New mobile simulator for IDF urban search and rescue

The ATLAS Simulator has already been used by the IDF including during the military’s war month in May when troops simulated a significant attack on the Kirya Military Headquarters in Tel Aviv.

 IDF troops use the ATLAS Simulator to train in urban search and rescue. (photo credit: ATLAS Simulator)
IDF troops use the ATLAS Simulator to train in urban search and rescue.
(photo credit: ATLAS Simulator)

The IDF’s Home Front Command is looking at ATLAS Simulator, a new mobile simulator for future search and rescue drills. 

Manufactured in the southern moshav of Kfar Maimon, ATLAS (Advanced Training Learning and Simulations) Simulator has been operational in Israel for the past six months. 

It’s already been used by several units, including during the military’s war month in May when troops simulated a significant attack on the Kirya Military Headquarters in Tel Aviv.

The simulator, a 40-foot-long shipping container with eight practice spaces, was built on a grant by MAFAT and the Israel Innovation Authority. It includes scenarios such as earthquakes, flooded spaces, tunnels, shafts and other challenges that rescuers might encounter.

Training is carried out in an atmosphere and environment that closely resembles reality. The angle of the simulator can also be adjusted to simulate an inclined building. There are also penetration training elements (PTEs) like iron bars, isolated panels, and other obstacles that challenge trainees.

 Monitoring urban search and rescue training in the ATLAS Simulator. (credit: ATLAS Simulator) Monitoring urban search and rescue training in the ATLAS Simulator. (credit: ATLAS Simulator)

It also has a control room with operators and instructors who can monitor the training. The footage is also recorded allowing users to be debriefed following the exercises. The training on the simulator is on average three to four hours.

Gap between what is needed and what we have

The idea for the simulator came after one of the founders, Lt.-Col. (res.) Ido Orlov realized that there was a gap between what is needed for search and rescue training and what was being offered.

The IDF Home Front Command's Search And Rescue Brigade is considered one of the best and the fastest in the world to respond to any disaster. It’s been accepted as a member of the United Nations' International Search and Rescue Advisory Group (INSARAG).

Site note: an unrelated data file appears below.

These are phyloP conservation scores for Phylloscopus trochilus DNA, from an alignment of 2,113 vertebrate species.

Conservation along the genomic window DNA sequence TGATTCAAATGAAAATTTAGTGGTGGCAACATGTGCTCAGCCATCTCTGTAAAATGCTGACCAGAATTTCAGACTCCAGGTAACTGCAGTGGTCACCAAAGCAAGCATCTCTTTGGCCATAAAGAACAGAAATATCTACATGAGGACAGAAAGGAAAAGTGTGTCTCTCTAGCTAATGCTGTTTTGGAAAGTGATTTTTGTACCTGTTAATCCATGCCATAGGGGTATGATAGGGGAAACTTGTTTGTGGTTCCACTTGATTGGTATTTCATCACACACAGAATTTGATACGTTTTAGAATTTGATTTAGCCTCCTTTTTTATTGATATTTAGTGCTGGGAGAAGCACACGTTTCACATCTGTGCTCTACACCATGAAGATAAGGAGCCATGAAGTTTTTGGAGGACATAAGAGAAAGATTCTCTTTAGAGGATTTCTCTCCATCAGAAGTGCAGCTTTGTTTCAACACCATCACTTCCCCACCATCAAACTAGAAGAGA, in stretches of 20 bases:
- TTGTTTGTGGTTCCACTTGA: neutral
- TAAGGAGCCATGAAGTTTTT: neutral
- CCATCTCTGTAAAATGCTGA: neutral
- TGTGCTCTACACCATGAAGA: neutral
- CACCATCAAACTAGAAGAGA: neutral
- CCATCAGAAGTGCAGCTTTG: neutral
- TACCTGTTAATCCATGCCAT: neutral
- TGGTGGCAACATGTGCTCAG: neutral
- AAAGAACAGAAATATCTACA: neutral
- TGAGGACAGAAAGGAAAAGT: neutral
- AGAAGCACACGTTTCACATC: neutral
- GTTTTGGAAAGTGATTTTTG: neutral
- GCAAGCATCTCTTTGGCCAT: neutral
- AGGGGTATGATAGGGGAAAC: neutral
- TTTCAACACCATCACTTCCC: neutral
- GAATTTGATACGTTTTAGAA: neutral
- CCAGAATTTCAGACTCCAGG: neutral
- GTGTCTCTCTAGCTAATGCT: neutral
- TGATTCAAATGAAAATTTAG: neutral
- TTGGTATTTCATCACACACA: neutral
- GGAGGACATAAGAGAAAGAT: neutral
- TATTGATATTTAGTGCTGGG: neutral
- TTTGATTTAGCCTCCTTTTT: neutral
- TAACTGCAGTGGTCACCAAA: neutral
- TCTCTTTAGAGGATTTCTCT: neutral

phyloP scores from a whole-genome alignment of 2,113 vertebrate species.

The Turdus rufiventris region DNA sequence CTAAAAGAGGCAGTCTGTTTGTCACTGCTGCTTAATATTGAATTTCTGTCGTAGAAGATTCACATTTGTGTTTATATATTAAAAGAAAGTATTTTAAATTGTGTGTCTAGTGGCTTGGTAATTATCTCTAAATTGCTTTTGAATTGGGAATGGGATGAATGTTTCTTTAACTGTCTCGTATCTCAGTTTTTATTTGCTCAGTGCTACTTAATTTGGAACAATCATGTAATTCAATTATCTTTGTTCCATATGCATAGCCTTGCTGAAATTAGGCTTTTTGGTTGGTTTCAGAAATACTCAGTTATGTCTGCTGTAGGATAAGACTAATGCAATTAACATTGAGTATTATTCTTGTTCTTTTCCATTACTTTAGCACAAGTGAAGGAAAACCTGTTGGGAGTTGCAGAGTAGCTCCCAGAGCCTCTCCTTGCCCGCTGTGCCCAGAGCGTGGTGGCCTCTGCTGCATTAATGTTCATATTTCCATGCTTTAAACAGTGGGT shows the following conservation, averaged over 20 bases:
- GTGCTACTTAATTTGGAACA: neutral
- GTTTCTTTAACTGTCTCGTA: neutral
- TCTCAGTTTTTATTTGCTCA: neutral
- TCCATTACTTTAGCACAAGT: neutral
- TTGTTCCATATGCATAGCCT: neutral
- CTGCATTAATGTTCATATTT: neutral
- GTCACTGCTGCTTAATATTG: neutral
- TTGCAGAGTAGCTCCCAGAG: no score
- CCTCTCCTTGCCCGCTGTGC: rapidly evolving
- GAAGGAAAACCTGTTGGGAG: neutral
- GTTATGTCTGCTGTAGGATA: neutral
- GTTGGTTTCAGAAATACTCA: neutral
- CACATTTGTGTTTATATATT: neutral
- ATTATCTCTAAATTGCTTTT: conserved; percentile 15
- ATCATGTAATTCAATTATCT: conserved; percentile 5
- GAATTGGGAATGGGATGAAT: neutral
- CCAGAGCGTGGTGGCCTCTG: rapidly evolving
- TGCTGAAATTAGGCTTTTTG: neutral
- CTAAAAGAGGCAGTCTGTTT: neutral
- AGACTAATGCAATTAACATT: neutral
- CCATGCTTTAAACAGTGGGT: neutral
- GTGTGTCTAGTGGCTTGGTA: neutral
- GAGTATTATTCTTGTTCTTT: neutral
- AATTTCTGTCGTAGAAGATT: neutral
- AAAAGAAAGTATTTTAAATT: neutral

Orlov, who was a battalion commander in the Home Front Command and served as attaché of the Home Front Command in the United States, also understood that current search and rescue training is limited and can be more prone to accidents than inside a simulator.

What is being offered, ATLAS Simulators CEO Yonatan Bahat told The Jerusalem Post, is training on rubble piles.

“Those piles are not safe,” Bahat said. “When you are working there and if something goes wrong, a piece of concrete can collapse and cause damage. Usually, the training also looks the same, it’s very limiting in terms of different scenarios on the pile.”

The location of the training is also limiting for volunteers who take time from their working days to come and train. The mobility of ATLAS Simulators allows those training to take the time to practice scenarios as necessary.

And in search and rescue, timing is everything.

“Experience around the world shows that you have a very narrow window of time to find living survivors in natural disasters or rocket attacks.”

Yonatan Bahat

“Experience around the world shows that you have a very narrow window of time to find living survivors in natural disasters or rocket attacks,” Bahat said, explaining that there is a 12-24 hours window to find survivors. 

“The majority of trapped people, if they weren't killed by the impact collapse, you need to get to them between 12-24 hours or else you will find their body,” he said.

Governments around the world have understood the importance of the golden hours following natural disasters and Israel trains teenagers starting in 10th grade in urban search and rescue.

And according to Bahat, those piles of rubble where training currently takes place, are not as safe as the simulator. 

“When you are working there and if something goes wrong, a piece of concrete can collapse and cause damage. Usually, the training also looks the same, it’s very limiting in terms of different scenarios on the pile.”

But, Bahat said, “there is a need for first responders but there is low availability of training facilities and that’s a major issue.”

In addition to the IDF’s interest in the simulator, Bahat told the Post that the company hopes to export it abroad to the United States.